Americans have abandoned the sedan and have pledged their love to the crossover, an amalgam of the best features of both sedans and traditional SUVs. The trouble for many of us, though, is that $20,000 to start, for a 2WD, bare-bones economy crossover is a little too taxing on the bank account.
Fear not, though: You can buy a used crossover easily in the $12,000 range. But within that range, there are some winners and losers, reliability-wise. That’s why we hit up our friends at Car Complaints to find the 10 crossovers with that have earned their “Seal of Awesome” by avoiding catastrophic complaints from owners.
We’ve also matched that list up with examples for sale for less than $12,000, and really, only a couple of these vehicles average that high. Several of the options here are significantly less than $10,000. Click the highlighted link for every make and model and you’ll be directed to crossovers for sale, where you can filter for cars in your region.
First gen MDXs make for fantastic crossovers, too, but these second generation cars built between ’07 and ’13 are stout, comfortable, good-looking and have a sparkling reputation for reliability. The owners that responded to surveys at CarComplaints.com specifically called out the 2008 and 2010 model years for exceptional reliability. The MDX is really the only vehicle on the list that pushes into $12,000 average price territory.
Along with the Toyota RAV-4 (which appears further down the list), the Honda CR-V essentially invented the crossover market when it was introduced. Others had come along earlier, but none were as popular as this pair of car/SUV hybrids. 2002 marked the beginning of the second generation of the CR-V, which was larger, heavier and had an upgraded four-cylinder engine. Favorite years among CarComplaints.com survey respondents were 2005 and 2006.
The Hyundai Tucson arrived in 2004 and its first generation stretched to 2009. They were based on the popular Hyundai Elantra, and shared a platform with the Kia Sportage. They’re one of the crossovers we’re recommending that honestly look out of date now, but they’re still remarkably reliable. You can also buy the nicest one in America for our $15,000 price cap. Examples with 75,000 miles in excellent condition are available for $8,000. CarComplaints visitors gave high marks to 2007, 2008 and 2009 model years.
The Kia Sorento was the same basic vehicle from its introduction in 2002, until it was overhauled in 2010, but in 2007, it received the 3.3-liter V-6, along with the base 2.4-liter four cylinder. The changes in 2007 also allowed the Sorento to achieve a five-star crash rating from NHTSA. CarComplaints visitors gave the 2009 edition especially high praise.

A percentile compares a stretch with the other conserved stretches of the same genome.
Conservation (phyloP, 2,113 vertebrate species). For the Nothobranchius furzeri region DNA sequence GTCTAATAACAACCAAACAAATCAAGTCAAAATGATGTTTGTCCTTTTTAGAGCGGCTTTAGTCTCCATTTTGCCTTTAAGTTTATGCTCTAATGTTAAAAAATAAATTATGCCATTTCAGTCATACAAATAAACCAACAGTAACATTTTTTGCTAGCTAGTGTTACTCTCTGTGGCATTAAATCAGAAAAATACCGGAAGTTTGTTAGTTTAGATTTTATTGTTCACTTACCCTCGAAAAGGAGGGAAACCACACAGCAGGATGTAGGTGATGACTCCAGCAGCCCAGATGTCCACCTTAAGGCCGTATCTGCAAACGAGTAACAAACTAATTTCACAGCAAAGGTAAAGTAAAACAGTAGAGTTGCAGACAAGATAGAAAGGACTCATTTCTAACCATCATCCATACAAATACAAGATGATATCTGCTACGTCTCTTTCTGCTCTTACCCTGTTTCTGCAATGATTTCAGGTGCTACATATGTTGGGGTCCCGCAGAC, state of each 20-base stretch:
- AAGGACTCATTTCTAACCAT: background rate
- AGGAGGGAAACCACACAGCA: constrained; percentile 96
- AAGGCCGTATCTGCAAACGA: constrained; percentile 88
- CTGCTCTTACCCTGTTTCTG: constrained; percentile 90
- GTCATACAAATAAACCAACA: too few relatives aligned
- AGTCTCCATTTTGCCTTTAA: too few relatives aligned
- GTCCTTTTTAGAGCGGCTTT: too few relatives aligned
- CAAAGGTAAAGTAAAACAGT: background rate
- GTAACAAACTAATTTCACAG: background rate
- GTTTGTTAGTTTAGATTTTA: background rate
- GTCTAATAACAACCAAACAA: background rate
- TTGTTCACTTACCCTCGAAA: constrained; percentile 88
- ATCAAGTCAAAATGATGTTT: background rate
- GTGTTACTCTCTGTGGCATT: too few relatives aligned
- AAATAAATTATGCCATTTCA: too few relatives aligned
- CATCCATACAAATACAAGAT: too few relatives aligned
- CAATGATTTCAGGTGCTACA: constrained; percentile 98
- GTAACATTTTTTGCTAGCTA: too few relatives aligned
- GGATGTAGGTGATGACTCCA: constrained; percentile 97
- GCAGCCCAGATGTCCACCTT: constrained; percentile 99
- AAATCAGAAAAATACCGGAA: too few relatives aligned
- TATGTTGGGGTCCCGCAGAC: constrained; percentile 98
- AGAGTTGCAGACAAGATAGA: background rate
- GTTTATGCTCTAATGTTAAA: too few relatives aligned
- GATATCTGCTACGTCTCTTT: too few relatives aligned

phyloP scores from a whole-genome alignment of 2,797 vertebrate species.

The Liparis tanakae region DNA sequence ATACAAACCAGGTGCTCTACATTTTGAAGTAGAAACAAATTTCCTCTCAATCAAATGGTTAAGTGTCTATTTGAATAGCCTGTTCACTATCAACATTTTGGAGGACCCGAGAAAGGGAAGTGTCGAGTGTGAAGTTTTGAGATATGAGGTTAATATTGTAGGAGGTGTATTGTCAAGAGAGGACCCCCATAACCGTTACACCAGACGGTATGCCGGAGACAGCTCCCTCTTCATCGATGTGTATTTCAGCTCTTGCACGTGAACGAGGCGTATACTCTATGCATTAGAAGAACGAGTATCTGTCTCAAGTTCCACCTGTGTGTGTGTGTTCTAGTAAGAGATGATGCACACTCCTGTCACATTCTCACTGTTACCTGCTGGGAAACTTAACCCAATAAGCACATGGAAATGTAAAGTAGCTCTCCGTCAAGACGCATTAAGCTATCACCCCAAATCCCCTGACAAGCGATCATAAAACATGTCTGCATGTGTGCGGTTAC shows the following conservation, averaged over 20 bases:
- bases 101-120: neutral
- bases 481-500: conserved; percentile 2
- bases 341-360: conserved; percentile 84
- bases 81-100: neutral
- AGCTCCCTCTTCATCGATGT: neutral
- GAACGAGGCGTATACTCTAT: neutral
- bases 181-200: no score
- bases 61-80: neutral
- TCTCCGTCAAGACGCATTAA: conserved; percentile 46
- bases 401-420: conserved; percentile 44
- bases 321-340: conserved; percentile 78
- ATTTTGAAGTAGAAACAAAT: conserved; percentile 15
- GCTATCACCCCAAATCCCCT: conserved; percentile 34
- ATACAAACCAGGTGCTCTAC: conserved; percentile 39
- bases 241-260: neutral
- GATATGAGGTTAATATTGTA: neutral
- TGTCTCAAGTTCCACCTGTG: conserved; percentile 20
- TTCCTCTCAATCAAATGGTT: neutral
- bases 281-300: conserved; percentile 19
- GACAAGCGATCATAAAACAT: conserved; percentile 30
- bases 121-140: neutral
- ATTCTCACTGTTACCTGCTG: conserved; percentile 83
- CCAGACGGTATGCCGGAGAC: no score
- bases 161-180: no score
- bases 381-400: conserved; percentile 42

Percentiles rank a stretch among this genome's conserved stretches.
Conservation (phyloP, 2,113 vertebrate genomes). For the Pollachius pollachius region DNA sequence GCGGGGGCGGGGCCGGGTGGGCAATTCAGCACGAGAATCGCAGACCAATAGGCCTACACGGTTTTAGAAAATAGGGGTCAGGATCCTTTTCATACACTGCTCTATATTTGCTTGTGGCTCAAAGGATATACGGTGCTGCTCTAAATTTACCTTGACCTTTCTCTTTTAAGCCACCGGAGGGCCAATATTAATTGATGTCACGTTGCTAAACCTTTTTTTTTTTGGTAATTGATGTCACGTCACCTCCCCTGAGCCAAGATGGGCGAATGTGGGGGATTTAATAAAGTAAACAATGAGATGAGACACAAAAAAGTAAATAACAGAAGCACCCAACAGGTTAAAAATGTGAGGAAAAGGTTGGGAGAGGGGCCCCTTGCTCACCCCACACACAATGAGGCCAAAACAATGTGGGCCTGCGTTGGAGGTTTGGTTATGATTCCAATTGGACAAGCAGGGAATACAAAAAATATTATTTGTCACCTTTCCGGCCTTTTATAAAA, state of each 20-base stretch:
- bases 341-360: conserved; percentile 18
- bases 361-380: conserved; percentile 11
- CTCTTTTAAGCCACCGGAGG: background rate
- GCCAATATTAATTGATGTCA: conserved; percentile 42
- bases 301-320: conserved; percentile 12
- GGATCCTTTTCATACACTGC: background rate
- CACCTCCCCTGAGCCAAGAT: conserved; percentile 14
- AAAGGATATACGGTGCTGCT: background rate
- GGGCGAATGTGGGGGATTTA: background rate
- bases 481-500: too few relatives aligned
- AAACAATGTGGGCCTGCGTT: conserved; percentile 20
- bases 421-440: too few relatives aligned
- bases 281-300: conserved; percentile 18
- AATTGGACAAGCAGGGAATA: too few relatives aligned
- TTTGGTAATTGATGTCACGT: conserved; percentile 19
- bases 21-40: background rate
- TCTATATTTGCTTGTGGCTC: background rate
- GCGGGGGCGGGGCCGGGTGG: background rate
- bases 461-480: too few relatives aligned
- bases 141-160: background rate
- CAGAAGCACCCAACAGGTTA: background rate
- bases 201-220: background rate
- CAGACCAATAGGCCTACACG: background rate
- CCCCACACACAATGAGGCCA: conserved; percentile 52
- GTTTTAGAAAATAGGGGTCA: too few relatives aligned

The 2007 to 2011 Hyundai Veracruz is on the same platform as the Kia Sorento, so it should be no surprise that it achieved outstanding reliability marks form the audience at CarComplaints.com. The major difference between the two is the engine. The Veracruz has a 3.8-liter V-6, with 260hp. The Veracruz was discontinued in 2011 in favor of the Santa Fe. Models from 2009, 2010, 2011 and 2012 were all uniformly well received by CarComplaints.com visitors.
2003 to 2010 Pontiac Vibe
For the truly budget-minded, the Pontiac Vibe is a win. The Vibe was built by the same GM/Toyota joint venture — NUMMI — that built the Geo Prizm. The Vibe was powered by the same 1.8-liter four-cylinder as the Toyota Corolla. Up until 2007, it was available in GT form with all-wheel drive. Front wheel drive models were available with an automatic or a manual transmission. CarComplaints visitors loved the 2007 to 2010 model years, which received a styling update. Even with low miles, late Vibes barely crack the $10,000 barrier.
It might not look like there were a whole lot of changes between the first-generation and second-generation Subaru Foresters, but the car they were both based on — the Subaru Impreza — received some major upgrades between those years. The 2002 got a lot of weight-saving refinements, and with the addition of the turbocharged 2.5-liter engine, it suddenly got really, really fun to drive. CarComplaints visitors favor the 2004 to 2008 model years.
The Matrix was mechanically identical to the Pontiac Vibe, so it should be no surprise that it was on CarComplaints.com’s Seal of Awesome list. Because Toyota outlasted the demise of Pontiac, the Matrix was sold for two years longer than the Vibe, too. The main difference between the two cars was the interior. The Matrix had an interior reminiscent of most Toyota product, while the Vibe was much more Pontiac-y. The 2003 to 2006 Matrix offered all-wheel drive, and the same years offered a sporty XRS powered by the same engine as the Celica GT-S, with a six-speed manual transmission. CarComplaints.com visitors liked the 2007 to 2013 models, specifically.
It’s interesting that in all the years Toyota has produced the RAV4, it only scores high among CarComplaints visitors for the 2000 and the 2004 model years, both of which are from the second generation before a significant redesign in 2005. Compare the mileage on a lot of these RAV4s versus crossovers for the same price from Kia and Hyundai. RAV4s with comparable mileage are often much more expensive, but still under our $12,000 cap.
Like the Acura MDX, a Toyota Highlander is going to push the $12,000 price cap if you get into the later years. To stay well under it, you’ll be looking at a first-generation Highlander, which you can typically find with reasonable mileage right at $12,000. According to the information in CarComplaints.com’s database, the 2007 Highlander is near flawless.
For more information on the relative reliability of other crossovers, visit CarComplaints.com.